(NOTE: This is the first of a two-part series on President Obama and the regulation of animal factories)
The Obama Administration on Friday fulfilled two campaign pledges that affect factory farming in America: It agreed to hold a long-delayed National Rural Summit and, on the same day, two Cabinent members began confronting the problem of entrenched Agribusiness monopolies.
A USDA official told me on Friday that the Administration will soon announce a "National Rural Summit," something that candidate Obama had promised but failed to accomplish within the first 100 days of his term. Obama had originally promised to hold the summit while campaigning in Iowa in 2007, boasting that: "When I'm President, I'll have a department of agriculture, not simply a department of agribusiness." The summit would allow citizens to address the growing displacement of family farms by large corporate-backed factory farms.
Meanwhile, also on Friday, in the town of Ankeny, Iowa, USDA Secretary Tom Vilsack and US Attorney General Eric Holder held the first of five promised hearings on competition in agriculture.
"One of the greatest threats to our economy is the erosion of free competition in our markets," Attorney General Holder told a standing-room-only crowd, most of whom seemed to support tighter restrictions on corporate-dominated agriculture and factory farms. "And we've learned the hard way that recessions and long periods of reckless deregulation can foster practices that are anti-competitive and even illegal."
"Is today's agriculture industry suffering from a lack of free and fair competition in the marketplace?" Holder continued. "We know that a growing number of American farmers find it increasingly difficult to survive by doing what they've done for decades. And we've learned that some of them believe the competitive environment may be, at least in part, to blame."
These statements are consistent with President Obama's "Rural Agenda," which asserts that "Consolidation has made it harder for mid-size family farmers to get fair prices for their products and compete on the open market," and that "rural communities are often left behind."
The Attorney General's words will also be welcomed by family farm actitvists, and dreaded by the large companies that dominate the modern American food chain. As I write in my new book "Animal Factory - The Looming Threat of Industrial Pig, Dairy and Poultry Farms to Humans and the Environment":
Large companies with kitchen-table names like Perdue, Tyson, Smithfield, Cargill, ADM, and Land of Lakes now control much of the poultry and livestock in the United States. They own the animals, they control the all-important processing and packing plants, they often operate their own distribution networks, and they often market their own brands to consumers in the supermarket.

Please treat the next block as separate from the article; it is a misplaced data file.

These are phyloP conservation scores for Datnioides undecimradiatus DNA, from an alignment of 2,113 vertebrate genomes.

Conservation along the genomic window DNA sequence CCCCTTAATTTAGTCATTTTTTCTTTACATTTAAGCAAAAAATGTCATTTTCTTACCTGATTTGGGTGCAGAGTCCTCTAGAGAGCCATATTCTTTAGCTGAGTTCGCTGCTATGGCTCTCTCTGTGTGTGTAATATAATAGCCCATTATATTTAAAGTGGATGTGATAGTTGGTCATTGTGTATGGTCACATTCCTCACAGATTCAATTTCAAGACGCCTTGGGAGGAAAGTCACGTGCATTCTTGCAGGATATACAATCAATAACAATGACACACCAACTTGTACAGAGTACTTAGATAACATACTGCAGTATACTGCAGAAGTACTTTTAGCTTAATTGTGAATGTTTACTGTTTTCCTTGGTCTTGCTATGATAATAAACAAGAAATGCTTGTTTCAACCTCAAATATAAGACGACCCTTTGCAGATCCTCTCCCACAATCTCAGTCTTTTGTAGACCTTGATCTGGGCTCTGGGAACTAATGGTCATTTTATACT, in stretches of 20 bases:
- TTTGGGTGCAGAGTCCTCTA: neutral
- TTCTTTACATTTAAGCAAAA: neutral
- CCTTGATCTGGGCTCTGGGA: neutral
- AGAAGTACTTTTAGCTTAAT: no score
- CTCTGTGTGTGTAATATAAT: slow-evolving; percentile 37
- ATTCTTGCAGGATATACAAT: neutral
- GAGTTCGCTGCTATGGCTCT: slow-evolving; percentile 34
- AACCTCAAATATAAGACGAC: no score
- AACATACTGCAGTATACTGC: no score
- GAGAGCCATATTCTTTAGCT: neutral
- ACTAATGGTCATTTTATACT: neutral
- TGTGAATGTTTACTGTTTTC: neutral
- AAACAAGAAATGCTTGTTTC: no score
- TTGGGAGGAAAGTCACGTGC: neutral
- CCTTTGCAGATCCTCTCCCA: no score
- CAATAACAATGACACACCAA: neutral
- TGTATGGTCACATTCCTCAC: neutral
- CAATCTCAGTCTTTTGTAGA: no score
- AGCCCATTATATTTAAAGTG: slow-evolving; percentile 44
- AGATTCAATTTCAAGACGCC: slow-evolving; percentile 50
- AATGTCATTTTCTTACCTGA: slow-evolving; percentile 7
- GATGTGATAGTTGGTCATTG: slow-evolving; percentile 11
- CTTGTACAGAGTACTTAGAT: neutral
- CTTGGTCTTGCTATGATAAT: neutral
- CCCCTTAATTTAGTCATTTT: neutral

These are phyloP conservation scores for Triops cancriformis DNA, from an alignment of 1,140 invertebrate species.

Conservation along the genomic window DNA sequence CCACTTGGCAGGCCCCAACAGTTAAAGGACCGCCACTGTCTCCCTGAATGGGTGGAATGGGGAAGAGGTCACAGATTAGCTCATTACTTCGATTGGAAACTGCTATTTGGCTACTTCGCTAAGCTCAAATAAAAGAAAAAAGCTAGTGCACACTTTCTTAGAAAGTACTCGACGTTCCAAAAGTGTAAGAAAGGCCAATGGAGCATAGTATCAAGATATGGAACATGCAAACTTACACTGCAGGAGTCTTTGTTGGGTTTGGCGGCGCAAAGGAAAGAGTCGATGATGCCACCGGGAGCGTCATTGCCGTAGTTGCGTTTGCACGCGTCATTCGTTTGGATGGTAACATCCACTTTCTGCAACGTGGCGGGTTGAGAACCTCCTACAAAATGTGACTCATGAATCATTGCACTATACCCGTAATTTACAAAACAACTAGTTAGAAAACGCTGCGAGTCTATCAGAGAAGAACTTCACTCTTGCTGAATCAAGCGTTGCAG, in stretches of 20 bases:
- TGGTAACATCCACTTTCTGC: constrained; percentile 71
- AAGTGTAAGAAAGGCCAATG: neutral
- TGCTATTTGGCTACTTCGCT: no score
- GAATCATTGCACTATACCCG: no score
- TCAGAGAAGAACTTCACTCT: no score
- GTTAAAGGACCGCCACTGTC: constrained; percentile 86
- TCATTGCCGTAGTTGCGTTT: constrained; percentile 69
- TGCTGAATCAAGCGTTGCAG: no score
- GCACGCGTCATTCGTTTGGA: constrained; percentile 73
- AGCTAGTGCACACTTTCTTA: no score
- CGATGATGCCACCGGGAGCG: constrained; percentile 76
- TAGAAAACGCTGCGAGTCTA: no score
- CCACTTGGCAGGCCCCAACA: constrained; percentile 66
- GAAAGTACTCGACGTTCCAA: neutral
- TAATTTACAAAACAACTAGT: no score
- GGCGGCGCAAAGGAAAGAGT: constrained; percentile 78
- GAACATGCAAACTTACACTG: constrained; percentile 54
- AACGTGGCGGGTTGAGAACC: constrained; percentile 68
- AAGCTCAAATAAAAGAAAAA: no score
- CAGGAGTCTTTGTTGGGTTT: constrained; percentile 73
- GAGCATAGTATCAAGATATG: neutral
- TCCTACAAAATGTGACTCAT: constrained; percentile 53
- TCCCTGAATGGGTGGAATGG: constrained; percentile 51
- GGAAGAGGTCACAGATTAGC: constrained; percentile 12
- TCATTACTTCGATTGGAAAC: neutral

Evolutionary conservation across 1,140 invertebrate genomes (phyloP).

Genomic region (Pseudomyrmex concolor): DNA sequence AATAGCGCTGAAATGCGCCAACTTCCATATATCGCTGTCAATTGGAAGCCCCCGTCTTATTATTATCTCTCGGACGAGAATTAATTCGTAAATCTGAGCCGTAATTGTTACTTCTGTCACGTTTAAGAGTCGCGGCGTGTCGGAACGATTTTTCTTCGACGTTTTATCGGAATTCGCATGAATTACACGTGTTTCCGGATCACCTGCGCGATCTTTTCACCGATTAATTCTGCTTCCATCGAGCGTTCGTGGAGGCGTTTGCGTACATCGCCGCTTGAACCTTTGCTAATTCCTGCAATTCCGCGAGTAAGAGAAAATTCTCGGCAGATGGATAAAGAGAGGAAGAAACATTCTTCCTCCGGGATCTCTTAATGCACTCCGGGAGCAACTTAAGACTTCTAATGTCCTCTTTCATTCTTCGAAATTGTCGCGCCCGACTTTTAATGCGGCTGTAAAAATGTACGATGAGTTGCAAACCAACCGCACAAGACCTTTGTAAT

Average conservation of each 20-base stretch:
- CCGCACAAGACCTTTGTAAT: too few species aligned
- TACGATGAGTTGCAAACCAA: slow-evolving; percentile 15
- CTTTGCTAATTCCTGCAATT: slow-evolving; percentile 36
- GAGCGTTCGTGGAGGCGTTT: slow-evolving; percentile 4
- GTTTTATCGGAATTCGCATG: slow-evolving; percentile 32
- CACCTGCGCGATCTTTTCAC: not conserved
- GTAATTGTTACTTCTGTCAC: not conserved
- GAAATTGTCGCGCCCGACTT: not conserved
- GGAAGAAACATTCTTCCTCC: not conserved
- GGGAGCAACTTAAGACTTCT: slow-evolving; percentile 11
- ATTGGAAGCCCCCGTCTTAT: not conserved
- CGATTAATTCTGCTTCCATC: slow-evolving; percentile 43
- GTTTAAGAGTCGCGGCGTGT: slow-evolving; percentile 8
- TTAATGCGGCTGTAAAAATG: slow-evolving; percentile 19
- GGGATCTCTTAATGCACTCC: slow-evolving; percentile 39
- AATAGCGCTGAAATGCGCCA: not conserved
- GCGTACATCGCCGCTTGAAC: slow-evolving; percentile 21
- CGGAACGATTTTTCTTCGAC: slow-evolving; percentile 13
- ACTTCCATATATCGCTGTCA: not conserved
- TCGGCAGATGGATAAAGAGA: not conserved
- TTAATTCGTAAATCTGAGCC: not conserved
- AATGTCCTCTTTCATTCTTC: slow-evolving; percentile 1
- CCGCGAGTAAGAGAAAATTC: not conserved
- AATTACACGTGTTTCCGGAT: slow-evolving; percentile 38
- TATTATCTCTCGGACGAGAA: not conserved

This "vertical integration" model of production - some would call it an old-fashioned, illegal trust in search of a Teddy Roosevelt-style buster - leave small and independent growers at such an obvious disadantage that many of them give up animal agriculture altogether. Two percent of US livestock facilities now raise 40 percent of all animals, and the vast majority of pigs, chickens and dairy cows are produced inside animal factories.
During the all-important Iowa race, in the fall of 2007 when Obama was still in third place, the candidate adopted an aggressive, anti-factory farming posture and took his populist message into the deepest rural precincts of the state.
At the time, Senator John Edwards was sinking: He probably had overstayed his Iowa welcome, camping out in the Hawkeye State for more than a year (and fretting, we now know, over certain extramural activities). Meanwhile, presumed front-runner Hillary Clinton was getting very cozy with the industrial pork people, something that shocked and appalled many rural Democratic caucus goers.
One could reasonably argue that Barack Obama won Iowa - and then went on to gain the nomination, and the presidency - because of his bold stance taken against Big Ag in small town halls and school gyms stretching from Sioux City to Davenport.
Obama's Plan to Support Rural Communities read like a manifesto from grassroots groups trying to defend their vision of what a traditional, sustainable agrarian way of life should be.
Among many other pledges (some unfulfilled, others reneged upon - coming soon in Part 2), Candidate Obama promised to hold a "National Rural Summit" within 100 days of taking office, to address the American family farm crisis that plagues a sizeable swath of the country. He also vowed to take on the more egregious excesses of corporate agribusiness practices - especially the anti-competitive measures that drive small and medium-sized livestock and poultry operations out of business, leaving the playing field wide open to corporate-controlled "Confined Animal Feeding Operations (CAFOs) - better known as factory farms.
But the Rural Summit never materialized, and many rural activists questioned the President's vow to booster anti-trust laws and ensure fair access to markets. Now, the Administration has taken steps to make good on both pledges - even if one of them comes a year late. (Even so, I imagine that most rural activists will forgive Obama's tardiness, given the pressing nature of other matters on his presidential plate).
Both measures will be applauded in many rural precincts that went for Obama. Those voters will be heartened to see that President Obama in 2010 may be finally fulfilling some - though not all - of the animal factory pledges that propelled candidate Obama to victory on that cold Iowa night back in January, 2008.
Animal Factory is now available from St. Martin's Press